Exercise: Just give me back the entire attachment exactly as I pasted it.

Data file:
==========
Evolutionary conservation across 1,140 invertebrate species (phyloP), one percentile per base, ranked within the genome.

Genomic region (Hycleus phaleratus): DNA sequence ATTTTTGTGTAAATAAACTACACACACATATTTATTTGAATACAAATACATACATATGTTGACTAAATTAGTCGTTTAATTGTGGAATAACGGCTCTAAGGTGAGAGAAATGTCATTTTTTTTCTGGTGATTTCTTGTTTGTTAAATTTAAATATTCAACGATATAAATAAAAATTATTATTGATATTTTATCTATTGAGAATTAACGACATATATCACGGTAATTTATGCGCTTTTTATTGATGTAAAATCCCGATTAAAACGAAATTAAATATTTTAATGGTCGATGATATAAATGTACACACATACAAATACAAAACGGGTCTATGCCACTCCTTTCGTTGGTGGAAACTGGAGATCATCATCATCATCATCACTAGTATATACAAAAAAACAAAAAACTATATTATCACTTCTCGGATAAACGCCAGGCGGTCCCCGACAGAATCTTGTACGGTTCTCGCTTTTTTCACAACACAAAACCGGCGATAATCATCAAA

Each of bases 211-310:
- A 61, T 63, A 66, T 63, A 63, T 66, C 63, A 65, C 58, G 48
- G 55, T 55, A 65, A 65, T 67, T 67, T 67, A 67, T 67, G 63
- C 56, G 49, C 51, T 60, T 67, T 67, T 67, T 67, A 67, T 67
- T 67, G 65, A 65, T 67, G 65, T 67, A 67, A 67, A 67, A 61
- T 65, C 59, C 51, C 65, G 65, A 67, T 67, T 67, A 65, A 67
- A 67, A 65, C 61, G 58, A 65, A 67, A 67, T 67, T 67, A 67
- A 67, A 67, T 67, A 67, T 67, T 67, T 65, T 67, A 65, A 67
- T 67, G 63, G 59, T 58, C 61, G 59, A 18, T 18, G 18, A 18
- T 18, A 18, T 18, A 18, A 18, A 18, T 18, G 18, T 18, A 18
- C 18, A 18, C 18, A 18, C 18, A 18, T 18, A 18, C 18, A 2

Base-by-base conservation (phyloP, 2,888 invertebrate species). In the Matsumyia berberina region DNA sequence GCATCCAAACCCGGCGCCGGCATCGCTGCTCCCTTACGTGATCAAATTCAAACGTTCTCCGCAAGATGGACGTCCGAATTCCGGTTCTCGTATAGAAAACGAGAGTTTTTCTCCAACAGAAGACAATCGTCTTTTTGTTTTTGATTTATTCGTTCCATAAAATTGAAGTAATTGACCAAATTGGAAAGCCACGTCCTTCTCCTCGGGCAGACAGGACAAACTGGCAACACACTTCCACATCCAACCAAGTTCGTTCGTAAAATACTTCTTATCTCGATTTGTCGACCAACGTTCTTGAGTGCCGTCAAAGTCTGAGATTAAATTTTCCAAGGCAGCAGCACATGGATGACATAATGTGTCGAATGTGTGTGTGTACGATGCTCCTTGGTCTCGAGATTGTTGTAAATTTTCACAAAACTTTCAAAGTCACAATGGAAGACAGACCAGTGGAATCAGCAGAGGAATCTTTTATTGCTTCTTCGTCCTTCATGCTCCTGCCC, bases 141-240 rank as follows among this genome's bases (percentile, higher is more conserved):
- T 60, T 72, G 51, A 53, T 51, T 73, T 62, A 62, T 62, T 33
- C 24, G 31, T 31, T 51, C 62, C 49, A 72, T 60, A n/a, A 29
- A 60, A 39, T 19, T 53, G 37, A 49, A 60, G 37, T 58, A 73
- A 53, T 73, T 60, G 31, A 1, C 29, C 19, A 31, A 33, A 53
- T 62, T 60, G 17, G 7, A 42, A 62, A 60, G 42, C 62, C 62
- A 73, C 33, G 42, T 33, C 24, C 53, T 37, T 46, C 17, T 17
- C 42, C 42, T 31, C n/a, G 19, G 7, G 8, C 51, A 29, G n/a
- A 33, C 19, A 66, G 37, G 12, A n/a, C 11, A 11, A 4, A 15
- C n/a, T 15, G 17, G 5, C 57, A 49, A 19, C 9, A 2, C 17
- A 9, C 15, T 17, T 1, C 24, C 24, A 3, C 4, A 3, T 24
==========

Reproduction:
Evolutionary conservation across 1,140 invertebrate species (phyloP), one percentile per base, ranked within the genome.

Genomic region (Hycleus phaleratus): DNA sequence ATTTTTGTGTAAATAAACTACACACACATATTTATTTGAATACAAATACATACATATGTTGACTAAATTAGTCGTTTAATTGTGGAATAACGGCTCTAAGGTGAGAGAAATGTCATTTTTTTTCTGGTGATTTCTTGTTTGTTAAATTTAAATATTCAACGATATAAATAAAAATTATTATTGATATTTTATCTATTGAGAATTAACGACATATATCACGGTAATTTATGCGCTTTTTATTGATGTAAAATCCCGATTAAAACGAAATTAAATATTTTAATGGTCGATGATATAAATGTACACACATACAAATACAAAACGGGTCTATGCCACTCCTTTCGTTGGTGGAAACTGGAGATCATCATCATCATCATCACTAGTATATACAAAAAAACAAAAAACTATATTATCACTTCTCGGATAAACGCCAGGCGGTCCCCGACAGAATCTTGTACGGTTCTCGCTTTTTTCACAACACAAAACCGGCGATAATCATCAAA

Each of bases 211-310:
- A 61, T 63, A 66, T 63, A 63, T 66, C 63, A 65, C 58, G 48
- G 55, T 55, A 65, A 65, T 67, T 67, T 67, A 67, T 67, G 63
- C 56, G 49, C 51, T 60, T 67, T 67, T 67, T 67, A 67, T 67
- T 67, G 65, A 65, T 67, G 65, T 67, A 67, A 67, A 67, A 61
- T 65, C 59, C 51, C 65, G 65, A 67, T 67, T 67, A 65, A 67
- A 67, A 65, C 61, G 58, A 65, A 67, A 67, T 67, T 67, A 67
- A 67, A 67, T 67, A 67, T 67, T 67, T 65, T 67, A 65, A 67
- T 67, G 63, G 59, T 58, C 61, G 59, A 18, T 18, G 18, A 18
- T 18, A 18, T 18, A 18, A 18, A 18, T 18, G 18, T 18, A 18
- C 18, A 18, C 18, A 18, C 18, A 18, T 18, A 18, C 18, A 2

Base-by-base conservation (phyloP, 2,888 invertebrate species). In the Matsumyia berberina region DNA sequence GCATCCAAACCCGGCGCCGGCATCGCTGCTCCCTTACGTGATCAAATTCAAACGTTCTCCGCAAGATGGACGTCCGAATTCCGGTTCTCGTATAGAAAACGAGAGTTTTTCTCCAACAGAAGACAATCGTCTTTTTGTTTTTGATTTATTCGTTCCATAAAATTGAAGTAATTGACCAAATTGGAAAGCCACGTCCTTCTCCTCGGGCAGACAGGACAAACTGGCAACACACTTCCACATCCAACCAAGTTCGTTCGTAAAATACTTCTTATCTCGATTTGTCGACCAACGTTCTTGAGTGCCGTCAAAGTCTGAGATTAAATTTTCCAAGGCAGCAGCACATGGATGACATAATGTGTCGAATGTGTGTGTGTACGATGCTCCTTGGTCTCGAGATTGTTGTAAATTTTCACAAAACTTTCAAAGTCACAATGGAAGACAGACCAGTGGAATCAGCAGAGGAATCTTTTATTGCTTCTTCGTCCTTCATGCTCCTGCCC, bases 141-240 rank as follows among this genome's bases (percentile, higher is more conserved):
- T 60, T 72, G 51, A 53, T 51, T 73, T 62, A 62, T 62, T 33
- C 24, G 31, T 31, T 51, C 62, C 49, A 72, T 60, A n/a, A 29
- A 60, A 39, T 19, T 53, G 37, A 49, A 60, G 37, T 58, A 73
- A 53, T 73, T 60, G 31, A 1, C 29, C 19, A 31, A 33, A 53
- T 62, T 60, G 17, G 7, A 42, A 62, A 60, G 42, C 62, C 62
- A 73, C 33, G 42, T 33, C 24, C 53, T 37, T 46, C 17, T 17
- C 42, C 42, T 31, C n/a, G 19, G 7, G 8, C 51, A 29, G n/a
- A 33, C 19, A 66, G 37, G 12, A n/a, C 11, A 11, A 4, A 15
- C n/a, T 15, G 17, G 5, C 57, A 49, A 19, C 9, A 2, C 17
- A 9, C 15, T 17, T 1, C 24, C 24, A 3, C 4, A 3, T 24